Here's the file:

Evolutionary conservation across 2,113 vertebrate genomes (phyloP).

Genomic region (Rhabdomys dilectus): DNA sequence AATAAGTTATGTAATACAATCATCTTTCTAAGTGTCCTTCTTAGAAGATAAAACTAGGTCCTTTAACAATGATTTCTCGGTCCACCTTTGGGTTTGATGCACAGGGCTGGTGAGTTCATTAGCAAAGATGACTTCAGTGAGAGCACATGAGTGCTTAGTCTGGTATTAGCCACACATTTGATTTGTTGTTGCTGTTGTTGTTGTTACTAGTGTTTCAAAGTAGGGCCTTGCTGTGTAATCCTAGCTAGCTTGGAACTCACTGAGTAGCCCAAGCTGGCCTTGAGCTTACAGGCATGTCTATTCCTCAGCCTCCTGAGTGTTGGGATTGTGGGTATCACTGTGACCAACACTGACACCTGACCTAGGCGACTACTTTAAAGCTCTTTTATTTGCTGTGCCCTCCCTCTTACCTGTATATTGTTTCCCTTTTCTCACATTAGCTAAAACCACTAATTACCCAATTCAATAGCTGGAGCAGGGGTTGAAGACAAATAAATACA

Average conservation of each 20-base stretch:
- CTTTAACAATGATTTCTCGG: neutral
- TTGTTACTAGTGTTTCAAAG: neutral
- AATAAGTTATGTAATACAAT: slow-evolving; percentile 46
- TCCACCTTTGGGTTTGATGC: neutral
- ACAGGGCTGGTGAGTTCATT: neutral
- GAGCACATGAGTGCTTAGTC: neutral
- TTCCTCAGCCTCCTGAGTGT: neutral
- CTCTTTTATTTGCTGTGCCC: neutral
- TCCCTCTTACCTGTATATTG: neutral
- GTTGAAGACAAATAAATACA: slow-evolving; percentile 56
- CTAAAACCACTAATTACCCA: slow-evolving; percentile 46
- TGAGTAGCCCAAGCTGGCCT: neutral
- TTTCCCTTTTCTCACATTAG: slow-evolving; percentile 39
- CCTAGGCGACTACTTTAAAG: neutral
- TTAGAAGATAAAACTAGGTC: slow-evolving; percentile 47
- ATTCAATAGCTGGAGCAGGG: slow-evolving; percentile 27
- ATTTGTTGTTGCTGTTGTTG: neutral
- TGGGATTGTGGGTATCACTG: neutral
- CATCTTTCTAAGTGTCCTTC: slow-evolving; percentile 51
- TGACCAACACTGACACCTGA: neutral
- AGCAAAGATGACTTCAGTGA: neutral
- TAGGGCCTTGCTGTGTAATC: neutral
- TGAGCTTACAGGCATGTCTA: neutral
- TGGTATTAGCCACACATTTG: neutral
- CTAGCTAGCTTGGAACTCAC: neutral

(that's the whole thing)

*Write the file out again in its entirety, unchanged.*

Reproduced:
Evolutionary conservation across 2,113 vertebrate genomes (phyloP).

Genomic region (Rhabdomys dilectus): DNA sequence AATAAGTTATGTAATACAATCATCTTTCTAAGTGTCCTTCTTAGAAGATAAAACTAGGTCCTTTAACAATGATTTCTCGGTCCACCTTTGGGTTTGATGCACAGGGCTGGTGAGTTCATTAGCAAAGATGACTTCAGTGAGAGCACATGAGTGCTTAGTCTGGTATTAGCCACACATTTGATTTGTTGTTGCTGTTGTTGTTGTTACTAGTGTTTCAAAGTAGGGCCTTGCTGTGTAATCCTAGCTAGCTTGGAACTCACTGAGTAGCCCAAGCTGGCCTTGAGCTTACAGGCATGTCTATTCCTCAGCCTCCTGAGTGTTGGGATTGTGGGTATCACTGTGACCAACACTGACACCTGACCTAGGCGACTACTTTAAAGCTCTTTTATTTGCTGTGCCCTCCCTCTTACCTGTATATTGTTTCCCTTTTCTCACATTAGCTAAAACCACTAATTACCCAATTCAATAGCTGGAGCAGGGGTTGAAGACAAATAAATACA

Average conservation of each 20-base stretch:
- CTTTAACAATGATTTCTCGG: neutral
- TTGTTACTAGTGTTTCAAAG: neutral
- AATAAGTTATGTAATACAAT: slow-evolving; percentile 46
- TCCACCTTTGGGTTTGATGC: neutral
- ACAGGGCTGGTGAGTTCATT: neutral
- GAGCACATGAGTGCTTAGTC: neutral
- TTCCTCAGCCTCCTGAGTGT: neutral
- CTCTTTTATTTGCTGTGCCC: neutral
- TCCCTCTTACCTGTATATTG: neutral
- GTTGAAGACAAATAAATACA: slow-evolving; percentile 56
- CTAAAACCACTAATTACCCA: slow-evolving; percentile 46
- TGAGTAGCCCAAGCTGGCCT: neutral
- TTTCCCTTTTCTCACATTAG: slow-evolving; percentile 39
- CCTAGGCGACTACTTTAAAG: neutral
- TTAGAAGATAAAACTAGGTC: slow-evolving; percentile 47
- ATTCAATAGCTGGAGCAGGG: slow-evolving; percentile 27
- ATTTGTTGTTGCTGTTGTTG: neutral
- TGGGATTGTGGGTATCACTG: neutral
- CATCTTTCTAAGTGTCCTTC: slow-evolving; percentile 51
- TGACCAACACTGACACCTGA: neutral
- AGCAAAGATGACTTCAGTGA: neutral
- TAGGGCCTTGCTGTGTAATC: neutral
- TGAGCTTACAGGCATGTCTA: neutral
- TGGTATTAGCCACACATTTG: neutral
- CTAGCTAGCTTGGAACTCAC: neutral